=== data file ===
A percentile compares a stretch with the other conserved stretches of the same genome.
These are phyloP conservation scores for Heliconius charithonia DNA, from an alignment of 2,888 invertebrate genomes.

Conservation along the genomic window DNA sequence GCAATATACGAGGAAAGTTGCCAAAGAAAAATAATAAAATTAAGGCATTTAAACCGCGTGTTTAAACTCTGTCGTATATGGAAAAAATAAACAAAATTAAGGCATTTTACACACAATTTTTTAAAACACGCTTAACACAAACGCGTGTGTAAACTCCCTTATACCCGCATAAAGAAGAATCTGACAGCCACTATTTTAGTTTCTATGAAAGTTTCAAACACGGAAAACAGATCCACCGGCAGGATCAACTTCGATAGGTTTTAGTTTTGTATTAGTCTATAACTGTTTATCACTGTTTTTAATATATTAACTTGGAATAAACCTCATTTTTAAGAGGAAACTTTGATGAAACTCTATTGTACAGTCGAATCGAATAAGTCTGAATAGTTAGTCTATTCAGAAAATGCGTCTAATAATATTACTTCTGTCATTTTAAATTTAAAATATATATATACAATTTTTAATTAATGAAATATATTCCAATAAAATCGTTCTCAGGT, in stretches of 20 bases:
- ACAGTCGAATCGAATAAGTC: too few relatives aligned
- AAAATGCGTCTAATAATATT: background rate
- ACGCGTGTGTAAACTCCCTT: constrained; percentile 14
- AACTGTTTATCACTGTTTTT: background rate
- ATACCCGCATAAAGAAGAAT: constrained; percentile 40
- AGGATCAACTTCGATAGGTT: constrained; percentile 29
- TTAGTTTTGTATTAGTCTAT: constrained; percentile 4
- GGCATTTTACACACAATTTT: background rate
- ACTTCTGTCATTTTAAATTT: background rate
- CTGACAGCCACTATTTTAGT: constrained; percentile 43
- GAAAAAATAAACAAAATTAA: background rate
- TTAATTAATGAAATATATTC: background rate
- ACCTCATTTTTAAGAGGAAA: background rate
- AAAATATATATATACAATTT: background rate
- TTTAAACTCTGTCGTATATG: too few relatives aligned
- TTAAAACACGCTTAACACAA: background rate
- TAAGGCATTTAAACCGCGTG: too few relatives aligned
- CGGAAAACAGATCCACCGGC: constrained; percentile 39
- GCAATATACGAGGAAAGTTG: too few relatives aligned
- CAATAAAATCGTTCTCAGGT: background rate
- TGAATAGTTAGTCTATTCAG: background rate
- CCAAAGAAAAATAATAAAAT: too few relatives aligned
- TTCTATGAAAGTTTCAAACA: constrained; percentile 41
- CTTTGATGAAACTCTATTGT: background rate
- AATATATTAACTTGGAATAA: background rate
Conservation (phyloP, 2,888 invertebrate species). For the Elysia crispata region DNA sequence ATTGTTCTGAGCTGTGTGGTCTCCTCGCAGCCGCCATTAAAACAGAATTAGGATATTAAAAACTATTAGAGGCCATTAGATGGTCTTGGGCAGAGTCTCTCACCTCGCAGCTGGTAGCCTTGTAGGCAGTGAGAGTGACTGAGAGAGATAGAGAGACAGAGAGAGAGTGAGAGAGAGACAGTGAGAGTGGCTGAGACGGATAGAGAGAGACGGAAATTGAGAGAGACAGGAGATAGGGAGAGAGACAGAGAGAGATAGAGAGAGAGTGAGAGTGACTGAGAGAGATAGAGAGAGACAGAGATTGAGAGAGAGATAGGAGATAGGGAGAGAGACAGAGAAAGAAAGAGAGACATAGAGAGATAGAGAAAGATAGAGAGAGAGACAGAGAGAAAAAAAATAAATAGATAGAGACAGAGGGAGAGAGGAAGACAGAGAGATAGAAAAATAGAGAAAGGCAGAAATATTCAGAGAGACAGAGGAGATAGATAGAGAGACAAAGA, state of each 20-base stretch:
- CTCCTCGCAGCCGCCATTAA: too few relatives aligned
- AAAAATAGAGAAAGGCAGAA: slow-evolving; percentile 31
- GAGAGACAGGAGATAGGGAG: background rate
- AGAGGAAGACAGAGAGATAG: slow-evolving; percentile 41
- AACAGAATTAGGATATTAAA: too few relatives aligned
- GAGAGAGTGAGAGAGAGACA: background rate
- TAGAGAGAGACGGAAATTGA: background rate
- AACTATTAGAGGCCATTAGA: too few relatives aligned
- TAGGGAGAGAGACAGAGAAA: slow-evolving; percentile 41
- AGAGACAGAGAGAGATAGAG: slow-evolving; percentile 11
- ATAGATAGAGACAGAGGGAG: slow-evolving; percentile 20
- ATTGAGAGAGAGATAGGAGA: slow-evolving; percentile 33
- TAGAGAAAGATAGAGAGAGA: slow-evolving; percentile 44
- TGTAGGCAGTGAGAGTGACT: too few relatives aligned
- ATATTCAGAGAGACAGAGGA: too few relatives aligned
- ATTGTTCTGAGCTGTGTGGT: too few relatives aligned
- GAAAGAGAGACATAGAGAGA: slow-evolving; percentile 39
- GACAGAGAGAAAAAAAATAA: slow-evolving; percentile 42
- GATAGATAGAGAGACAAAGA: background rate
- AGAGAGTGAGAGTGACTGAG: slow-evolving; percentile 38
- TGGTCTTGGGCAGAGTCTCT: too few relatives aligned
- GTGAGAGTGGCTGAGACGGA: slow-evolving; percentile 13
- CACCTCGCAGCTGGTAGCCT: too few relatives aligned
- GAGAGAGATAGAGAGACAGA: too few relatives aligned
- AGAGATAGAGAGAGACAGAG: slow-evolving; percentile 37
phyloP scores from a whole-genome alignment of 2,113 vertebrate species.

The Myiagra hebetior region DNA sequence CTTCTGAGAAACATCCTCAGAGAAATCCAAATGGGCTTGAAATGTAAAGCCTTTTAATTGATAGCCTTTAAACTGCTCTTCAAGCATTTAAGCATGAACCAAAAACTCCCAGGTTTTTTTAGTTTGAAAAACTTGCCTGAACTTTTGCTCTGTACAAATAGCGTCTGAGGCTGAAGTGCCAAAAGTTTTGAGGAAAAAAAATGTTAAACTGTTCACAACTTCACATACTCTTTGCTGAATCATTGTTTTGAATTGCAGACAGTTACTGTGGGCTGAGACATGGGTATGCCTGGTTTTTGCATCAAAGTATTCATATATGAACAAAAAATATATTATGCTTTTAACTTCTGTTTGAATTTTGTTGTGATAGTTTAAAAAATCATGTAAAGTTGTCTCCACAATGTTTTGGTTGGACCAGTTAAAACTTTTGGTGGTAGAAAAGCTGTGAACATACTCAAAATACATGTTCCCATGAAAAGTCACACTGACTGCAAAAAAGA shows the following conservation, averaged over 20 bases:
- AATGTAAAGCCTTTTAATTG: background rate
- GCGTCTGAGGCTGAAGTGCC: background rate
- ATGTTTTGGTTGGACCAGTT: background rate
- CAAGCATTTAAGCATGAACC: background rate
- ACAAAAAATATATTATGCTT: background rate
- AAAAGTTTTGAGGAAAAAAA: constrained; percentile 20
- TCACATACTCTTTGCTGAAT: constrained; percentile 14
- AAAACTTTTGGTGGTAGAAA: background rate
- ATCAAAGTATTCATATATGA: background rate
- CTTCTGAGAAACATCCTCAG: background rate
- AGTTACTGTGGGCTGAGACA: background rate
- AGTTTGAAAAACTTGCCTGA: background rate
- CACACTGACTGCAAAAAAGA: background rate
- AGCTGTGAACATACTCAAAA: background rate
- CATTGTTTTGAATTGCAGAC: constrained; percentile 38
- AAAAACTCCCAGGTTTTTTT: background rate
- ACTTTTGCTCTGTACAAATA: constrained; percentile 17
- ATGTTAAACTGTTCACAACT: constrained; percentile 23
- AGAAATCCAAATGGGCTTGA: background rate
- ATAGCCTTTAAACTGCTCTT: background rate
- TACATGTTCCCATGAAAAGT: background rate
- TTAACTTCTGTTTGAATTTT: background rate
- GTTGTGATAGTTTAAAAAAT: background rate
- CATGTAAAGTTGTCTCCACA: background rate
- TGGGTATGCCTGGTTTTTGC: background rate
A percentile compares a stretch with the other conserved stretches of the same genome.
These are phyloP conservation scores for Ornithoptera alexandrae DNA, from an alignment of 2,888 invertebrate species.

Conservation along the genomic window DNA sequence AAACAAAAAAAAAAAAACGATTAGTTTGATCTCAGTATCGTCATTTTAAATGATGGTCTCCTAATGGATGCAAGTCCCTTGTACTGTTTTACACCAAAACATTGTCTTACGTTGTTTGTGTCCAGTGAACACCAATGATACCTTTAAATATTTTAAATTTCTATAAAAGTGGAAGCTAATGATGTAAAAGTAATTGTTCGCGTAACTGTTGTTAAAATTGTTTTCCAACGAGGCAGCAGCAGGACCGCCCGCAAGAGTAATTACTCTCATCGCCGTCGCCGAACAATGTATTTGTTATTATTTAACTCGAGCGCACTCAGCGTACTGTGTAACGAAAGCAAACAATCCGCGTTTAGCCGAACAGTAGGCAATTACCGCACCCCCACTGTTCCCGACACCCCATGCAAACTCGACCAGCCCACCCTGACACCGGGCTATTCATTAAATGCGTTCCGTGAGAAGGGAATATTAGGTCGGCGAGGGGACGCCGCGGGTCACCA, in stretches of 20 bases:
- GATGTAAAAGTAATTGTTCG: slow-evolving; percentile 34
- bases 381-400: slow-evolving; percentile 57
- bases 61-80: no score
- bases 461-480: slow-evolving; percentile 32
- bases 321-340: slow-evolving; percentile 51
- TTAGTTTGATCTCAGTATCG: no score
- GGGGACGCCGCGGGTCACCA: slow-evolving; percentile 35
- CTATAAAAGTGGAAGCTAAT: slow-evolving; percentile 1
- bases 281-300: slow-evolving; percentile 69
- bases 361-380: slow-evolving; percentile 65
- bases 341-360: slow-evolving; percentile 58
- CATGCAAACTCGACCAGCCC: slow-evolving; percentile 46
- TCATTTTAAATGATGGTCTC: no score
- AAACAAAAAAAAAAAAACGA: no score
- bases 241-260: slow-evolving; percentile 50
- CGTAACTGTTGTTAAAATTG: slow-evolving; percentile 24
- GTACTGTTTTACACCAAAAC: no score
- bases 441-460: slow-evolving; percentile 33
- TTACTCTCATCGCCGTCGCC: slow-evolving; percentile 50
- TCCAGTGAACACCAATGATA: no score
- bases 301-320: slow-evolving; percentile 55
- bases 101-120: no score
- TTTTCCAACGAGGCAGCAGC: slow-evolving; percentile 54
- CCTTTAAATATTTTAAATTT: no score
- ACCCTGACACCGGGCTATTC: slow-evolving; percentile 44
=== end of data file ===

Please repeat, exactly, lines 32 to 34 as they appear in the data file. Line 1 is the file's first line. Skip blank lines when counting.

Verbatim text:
- GAGAGACAGGAGATAGGGAG: background rate
- AGAGGAAGACAGAGAGATAG: slow-evolving; percentile 41
- AACAGAATTAGGATATTAAA: too few relatives aligned